A Texas federal judge on Tuesday picked Google’s suggested ongoing royalty for using patented malware-protection technology after a jury awarded the inventor $20 million, rejecting the inventor’s bid for a royalty several times higher than the rate implied by the jury verdict.
Cisco Systems has urged the Federal Circuit to deny Arista Networks’ bid to pause a U.S. International Trade Commission decision to retain an import ban against products found to have infringed two Cisco patents that were later invalidated, calling it an unprecedented request for relief.
A jazz musician accused Chance the Rapper of ripping off a large portion of one of his songs for a sample that was used on one of Chance's tracks in a suit filed Tuesday in Illinois federal court.
The Federal Circuit ruled Tuesday that the Patent Trial and Appeal Board correctly invalidated a patent covering a device for keeping eyeglasses around a person’s neck, ruling that it was obvious in view other patents and a 1991 newspaper article.
The U.S. Supreme Court on Monday put tighter restrictions on where patent owners can file infringement lawsuits, a decision that upends nearly 30 years of established practice and will likely force many lawsuits out of the patent litigation hotbed of the Eastern District of Texas. Here, check out all of our best coverage of the case.
Last week, a divided panel at the Federal Circuit applied an analytical framework in Visual Memory v. Nvidia that appears to be inconsistent with the framework applied in a number of previous Federal Circuit decisions on Section 101 motions at the Rule 12(b)(6) stage, say attorneys with Paul Hastings LLP.
Unlike victims of many crimes, human trafficking survivors often have complicated legal problems related to the experience of being trafficked — everything from criminal records to custody disputes to immigration obstacles. Many law firms already provide assistance in these areas and can easily transition resources and expertise, says Sarah Dohoney Byrne of Moore & Van Allen PLLC.
In Millennium Pharmaceuticals v. Sandoz, the Federal Circuit recently reversed a district court’s holdings of obviousness and inherency regarding a pharmaceutical compound, using hindsight arguments explicitly rejected by the U.S. Supreme Court in its 2007 KSR decision, say Don Mizerk and Rachael Casey of Husch Blackwell LLP.
As TC Heartland drives more patent cases to Delaware, the federal court has two vacant judgeships, out of only four, and the number of patent cases per judge is one of the largest in the country — a caseload expected to grow even larger. With no judicial nominees on the horizon, no relief is in sight, say Karen Keller and David Fry of Shaw Keller LLP.
A recent Law360 guest article offered a plaintiff’s guide to discovery proportionality, focusing on recent amendments to Rule 26 of the Federal Rules of Civil Procedure. But proportionality is achieved by collaboration, not by mechanistically applying rules. When lawyers work together to establish the nature and scope of discovery, disputes can be avoided, says Alan Hoffman of Husch Blackwell LLP.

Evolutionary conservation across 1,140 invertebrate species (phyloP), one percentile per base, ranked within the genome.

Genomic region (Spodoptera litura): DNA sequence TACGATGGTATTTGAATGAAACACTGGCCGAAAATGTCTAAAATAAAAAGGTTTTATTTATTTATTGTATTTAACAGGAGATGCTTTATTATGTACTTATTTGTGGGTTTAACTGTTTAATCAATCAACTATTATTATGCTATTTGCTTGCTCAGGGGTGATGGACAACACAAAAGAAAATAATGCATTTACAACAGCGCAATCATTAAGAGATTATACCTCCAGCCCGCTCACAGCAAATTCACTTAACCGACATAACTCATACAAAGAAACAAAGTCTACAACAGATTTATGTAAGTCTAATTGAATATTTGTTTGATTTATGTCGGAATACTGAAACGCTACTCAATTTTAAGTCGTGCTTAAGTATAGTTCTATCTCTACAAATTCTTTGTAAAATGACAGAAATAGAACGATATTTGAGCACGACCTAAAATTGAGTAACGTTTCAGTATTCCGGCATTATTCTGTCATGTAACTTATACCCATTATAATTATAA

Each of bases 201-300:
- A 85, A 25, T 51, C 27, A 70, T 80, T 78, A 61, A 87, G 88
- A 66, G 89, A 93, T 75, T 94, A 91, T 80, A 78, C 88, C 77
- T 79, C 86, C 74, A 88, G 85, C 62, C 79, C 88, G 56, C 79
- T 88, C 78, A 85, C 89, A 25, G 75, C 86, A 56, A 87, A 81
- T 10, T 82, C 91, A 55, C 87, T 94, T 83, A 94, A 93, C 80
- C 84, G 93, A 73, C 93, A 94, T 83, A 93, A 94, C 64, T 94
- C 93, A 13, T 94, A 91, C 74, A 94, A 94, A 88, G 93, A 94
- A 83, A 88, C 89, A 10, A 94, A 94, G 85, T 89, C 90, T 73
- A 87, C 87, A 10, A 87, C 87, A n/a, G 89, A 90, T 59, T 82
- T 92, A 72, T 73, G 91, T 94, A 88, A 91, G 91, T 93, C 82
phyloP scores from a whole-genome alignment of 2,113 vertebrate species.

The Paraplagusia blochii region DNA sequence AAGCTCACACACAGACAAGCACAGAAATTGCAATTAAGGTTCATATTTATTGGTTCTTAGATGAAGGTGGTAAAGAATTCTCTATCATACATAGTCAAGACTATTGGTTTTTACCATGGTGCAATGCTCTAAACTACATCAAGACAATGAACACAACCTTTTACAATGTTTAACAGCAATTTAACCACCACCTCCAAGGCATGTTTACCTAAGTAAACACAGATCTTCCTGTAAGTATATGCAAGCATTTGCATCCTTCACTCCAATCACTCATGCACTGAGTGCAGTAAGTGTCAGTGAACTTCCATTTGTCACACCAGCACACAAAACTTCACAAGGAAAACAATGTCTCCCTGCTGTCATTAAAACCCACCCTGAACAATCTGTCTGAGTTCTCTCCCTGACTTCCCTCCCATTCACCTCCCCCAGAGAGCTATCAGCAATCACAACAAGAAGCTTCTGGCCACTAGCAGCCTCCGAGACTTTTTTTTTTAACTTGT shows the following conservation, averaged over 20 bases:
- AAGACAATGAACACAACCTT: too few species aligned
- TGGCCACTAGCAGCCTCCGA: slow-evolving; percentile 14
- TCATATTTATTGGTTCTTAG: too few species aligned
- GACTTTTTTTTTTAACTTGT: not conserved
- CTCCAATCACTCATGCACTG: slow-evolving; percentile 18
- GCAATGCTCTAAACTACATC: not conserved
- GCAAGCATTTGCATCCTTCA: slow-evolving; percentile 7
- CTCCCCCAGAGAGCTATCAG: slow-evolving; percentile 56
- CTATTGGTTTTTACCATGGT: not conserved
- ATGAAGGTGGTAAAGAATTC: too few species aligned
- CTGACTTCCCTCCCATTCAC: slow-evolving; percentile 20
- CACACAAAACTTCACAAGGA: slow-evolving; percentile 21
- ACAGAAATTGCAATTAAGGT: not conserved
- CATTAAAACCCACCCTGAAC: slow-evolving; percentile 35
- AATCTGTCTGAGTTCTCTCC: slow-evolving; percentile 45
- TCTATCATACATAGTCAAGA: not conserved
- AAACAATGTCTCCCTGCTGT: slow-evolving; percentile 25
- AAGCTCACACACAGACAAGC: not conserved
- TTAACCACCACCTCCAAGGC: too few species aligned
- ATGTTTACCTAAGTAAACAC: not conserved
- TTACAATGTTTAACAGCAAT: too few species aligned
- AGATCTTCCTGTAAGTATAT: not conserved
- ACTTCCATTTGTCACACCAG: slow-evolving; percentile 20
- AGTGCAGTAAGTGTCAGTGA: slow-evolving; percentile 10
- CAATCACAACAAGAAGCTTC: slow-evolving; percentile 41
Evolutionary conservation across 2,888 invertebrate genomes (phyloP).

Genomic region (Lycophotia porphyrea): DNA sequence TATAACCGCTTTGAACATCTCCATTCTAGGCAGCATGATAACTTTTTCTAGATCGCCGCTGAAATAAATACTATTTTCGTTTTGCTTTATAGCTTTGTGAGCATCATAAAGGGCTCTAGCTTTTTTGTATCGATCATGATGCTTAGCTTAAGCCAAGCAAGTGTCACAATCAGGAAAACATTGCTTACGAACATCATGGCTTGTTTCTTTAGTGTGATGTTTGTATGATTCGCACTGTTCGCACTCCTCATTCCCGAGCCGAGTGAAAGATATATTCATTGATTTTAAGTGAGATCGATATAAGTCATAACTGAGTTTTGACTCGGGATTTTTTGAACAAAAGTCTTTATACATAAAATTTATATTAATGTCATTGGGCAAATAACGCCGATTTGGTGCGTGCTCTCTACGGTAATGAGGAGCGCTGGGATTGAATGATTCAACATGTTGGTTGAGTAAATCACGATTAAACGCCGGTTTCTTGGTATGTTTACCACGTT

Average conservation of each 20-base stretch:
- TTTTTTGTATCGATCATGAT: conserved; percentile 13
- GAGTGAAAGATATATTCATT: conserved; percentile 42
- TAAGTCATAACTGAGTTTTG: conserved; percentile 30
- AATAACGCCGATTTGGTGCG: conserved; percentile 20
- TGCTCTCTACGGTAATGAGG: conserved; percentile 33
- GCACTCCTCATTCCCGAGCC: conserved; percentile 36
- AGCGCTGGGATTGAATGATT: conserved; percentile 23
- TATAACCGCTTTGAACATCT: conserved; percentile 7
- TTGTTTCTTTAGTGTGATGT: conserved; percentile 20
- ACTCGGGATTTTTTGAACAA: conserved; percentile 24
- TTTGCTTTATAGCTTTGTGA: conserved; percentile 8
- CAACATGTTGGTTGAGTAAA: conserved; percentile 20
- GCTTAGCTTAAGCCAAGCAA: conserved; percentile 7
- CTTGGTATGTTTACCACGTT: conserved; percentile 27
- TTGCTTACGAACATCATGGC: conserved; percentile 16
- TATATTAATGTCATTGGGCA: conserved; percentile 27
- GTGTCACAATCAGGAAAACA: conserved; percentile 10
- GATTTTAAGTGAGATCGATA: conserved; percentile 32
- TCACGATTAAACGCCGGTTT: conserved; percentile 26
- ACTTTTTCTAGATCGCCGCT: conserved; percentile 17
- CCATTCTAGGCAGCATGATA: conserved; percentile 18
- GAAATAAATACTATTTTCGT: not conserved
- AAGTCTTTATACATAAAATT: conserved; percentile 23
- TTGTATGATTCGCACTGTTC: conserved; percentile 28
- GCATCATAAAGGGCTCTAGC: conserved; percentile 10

In Helsinn v. Teva, the Federal Circuit declined to interpret the meaning of "otherwise available to the public" in the America Invents Act. Helsinn's recent petition for en banc review presents another chance for the court to provide much-needed guidance on the phrase, say attorneys with Sterne Kessler Goldstein & Fox PLLC.
Qualcomm’s position outside of the court has largely been to defend its licensing practices rather than to deny the Federal Trade Commission's accusations. But the California federal judge's recent order denying the motion to dismiss amounts to agreeing that Qualcomm’s behavior, as alleged by the FTC, would be anti-competitive if true, say Derek Dahlgren and Spencer Johnson of Rothwell Figg Ernst & Manbeck PC.
At the Leadership Council on Legal Diversity, we want to see, as founding member and Microsoft chief legal officer Brad Smith once stated, “a legal profession as diverse as the nation we serve.” We are not there yet — far from it — but we are beginning to put some numbers on the board, says Robert Grey, president of the Leadership Council on Legal Diversity.
In prohibiting employers from asking potential hires about their previous salaries, lawmakers seek to "level the playing field." But there are real problems with the practicality, legality and enforceability of many of the salary history laws, says Fredric Newman, a founding partner of Hoguet Newman Regal & Kenney LLP.
The solicitor general is likely to recommend acceptance of Samsung’s position that the Federal Circuit ignored relevant U.S. Supreme Court precedent governing combination patents when it upheld the validity of two Apple smartphone patents. If the court follows such a recommendation, significant changes in obviousness law would occur, says Francis C. Lynch, a retired Goodwin Procter LLP senior partner.